There is a myth about the United States that people all over the world believe. Many Americans believe it too. And so did Udoh Nkanta, when he first arrived from Nigeria 20 years ago.
“When I first came here, I used to think that everybody speaks English and everybody can read and write,” says Udoh. “But then I found out that people were having the same issue as me. Some people are still struggling to read and write.”
In Nigeria, Udoh had graduated from high school, and his parents had emphasized education since he was a little boy. But when he came to the U.S., he couldn’t read or write English, and most people couldn’t understand him. His accent was too thick.
“People who can’t read and write, it’s very hard for them,” says Udoh.
“You beat yourself up all the time, asking ‘Why, why, why?’”
Without knowing how to read, Udoh couldn’t order off a menu, navigate by street signs, browse online or help his kids with their homework. In job interviews, potential employers couldn’t understand his answers. And when he did get jobs—low-wage positions in retail and fast food—customers shook their heads with incomprehension.
Udoh knew he had to do something. When he first heard about the Adult Literacy Center (ALC)—funded by United Way of Central Iowa—at Drake University, he wasn’t sure if he would get anything out of it. But he went anyway.
“Udoh is one of the most positive individuals I have ever encountered,” says Anne Murr, coordinator of the ALC, which teaches adults to read, write and comprehend.
Two-thirds of ALC students lack the very basic skills of reading.
One-third are English Language Learners.
Udoh fell into both camps when he first started at the ALC. He credits the intensive one-on-one instruction with teaching him to read, write, spell and pronounce English words better.
Udoh studied at the ALC for more than five years. For much of the time, he was either unemployed or working low-wage jobs while raising two kids as a single dad. But Anne says he always had a huge smile on his face, even after months of using the computers there to apply for jobs without success.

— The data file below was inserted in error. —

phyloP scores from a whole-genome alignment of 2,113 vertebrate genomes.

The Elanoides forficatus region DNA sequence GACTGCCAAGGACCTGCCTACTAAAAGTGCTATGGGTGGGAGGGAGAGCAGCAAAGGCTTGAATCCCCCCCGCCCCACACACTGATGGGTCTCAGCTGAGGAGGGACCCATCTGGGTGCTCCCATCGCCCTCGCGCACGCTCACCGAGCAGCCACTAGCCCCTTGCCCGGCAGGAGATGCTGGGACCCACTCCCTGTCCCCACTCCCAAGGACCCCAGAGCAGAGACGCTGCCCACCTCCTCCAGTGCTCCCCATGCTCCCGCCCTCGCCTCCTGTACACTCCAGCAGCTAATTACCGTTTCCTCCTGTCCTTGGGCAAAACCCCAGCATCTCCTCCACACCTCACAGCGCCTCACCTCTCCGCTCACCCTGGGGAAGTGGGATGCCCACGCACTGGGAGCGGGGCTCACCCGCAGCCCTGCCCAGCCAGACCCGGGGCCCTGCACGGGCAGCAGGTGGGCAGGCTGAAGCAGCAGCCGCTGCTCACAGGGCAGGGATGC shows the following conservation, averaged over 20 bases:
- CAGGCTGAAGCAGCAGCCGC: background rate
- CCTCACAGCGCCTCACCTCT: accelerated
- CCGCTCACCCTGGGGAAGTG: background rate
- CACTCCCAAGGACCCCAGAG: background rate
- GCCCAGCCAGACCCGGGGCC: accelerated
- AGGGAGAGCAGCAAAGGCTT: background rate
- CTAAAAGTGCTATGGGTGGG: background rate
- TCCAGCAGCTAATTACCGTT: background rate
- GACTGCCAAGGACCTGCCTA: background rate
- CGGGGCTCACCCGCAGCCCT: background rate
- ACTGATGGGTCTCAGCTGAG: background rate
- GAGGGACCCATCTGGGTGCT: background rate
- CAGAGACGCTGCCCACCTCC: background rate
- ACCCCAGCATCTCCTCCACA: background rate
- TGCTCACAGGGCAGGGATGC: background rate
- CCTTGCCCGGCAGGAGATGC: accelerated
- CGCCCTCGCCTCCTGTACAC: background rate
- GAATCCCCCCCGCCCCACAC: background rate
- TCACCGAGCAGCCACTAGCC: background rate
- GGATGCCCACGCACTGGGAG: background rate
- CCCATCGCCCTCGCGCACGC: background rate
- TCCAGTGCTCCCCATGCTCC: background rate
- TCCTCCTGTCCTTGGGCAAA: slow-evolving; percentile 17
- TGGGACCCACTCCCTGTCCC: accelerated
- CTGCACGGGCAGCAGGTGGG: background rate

As his reading improved, so did Udoh’s confidence. One day, his tutor asked him to read two pages of a children’s storybook. He read through the sentences smoothly.
“It felt good,” Udoh says. “It was like I won the lottery. In that moment, I knew that I could do it.”
With more practice, Udoh was able to read and speak English proficiently. Although he still has an accent, he’s easy to understand. He can go online, browse Facebook, read news stories, text his children—seemingly small daily routines that we all take for granted. But not Udoh.
“I got something that money can’t buy,” he says. “It’s with me forever.
And I can take it anywhere.”
Udoh has taken his hard-earned literacy skills to UTC Aerospace Systems, where he has worked for two years in a high-tech industry. He volunteers in the community and dreams of someday owning his own business. Anne marvels at the change in him. “Look at his competence and his ability to maneuver in a world of words,” she says.
Udoh gives the credit to the ALC, saying he wouldn’t have gotten his current job without their help and calling Anne “his angel.” Anne believes his success is due to his work ethic and dedication to providing for his family. They’re likely both right.
“I feel like I can rule the whole world,” Udoh says with a laugh.
But he gets serious when he talks about the illiteracy problem in the United States, the hidden issue he only recognized when he saw others like himself. “Right now, we have a lot of kids who drop out of school because they can’t read or write,” he says. He encourages them to ask for help. “As long as you put your mind to it and your feet on it, you can get through it. You can do anything you want to.”
Udoh knows, however, that the onus to act isn’t just on those who need help. It’s also on those who can give it. “You don’t have to wait until somebody tells you to volunteer,” he says. “Reach out to somebody. It will make a lot of difference.”
Udoh saves his strongest advice for his children—a son in middle school and a daughter at the University of Northern Iowa. They’ve obviously absorbed his message about reading, but he still keeps at it.
“I tell them every day,” he says. “It’s like I am singing into their ears. They say, ‘Dad, you sing too much.’ I say, ‘That is my song: Education is key. Get an education, and you don’t have to worry. You will be all right.’”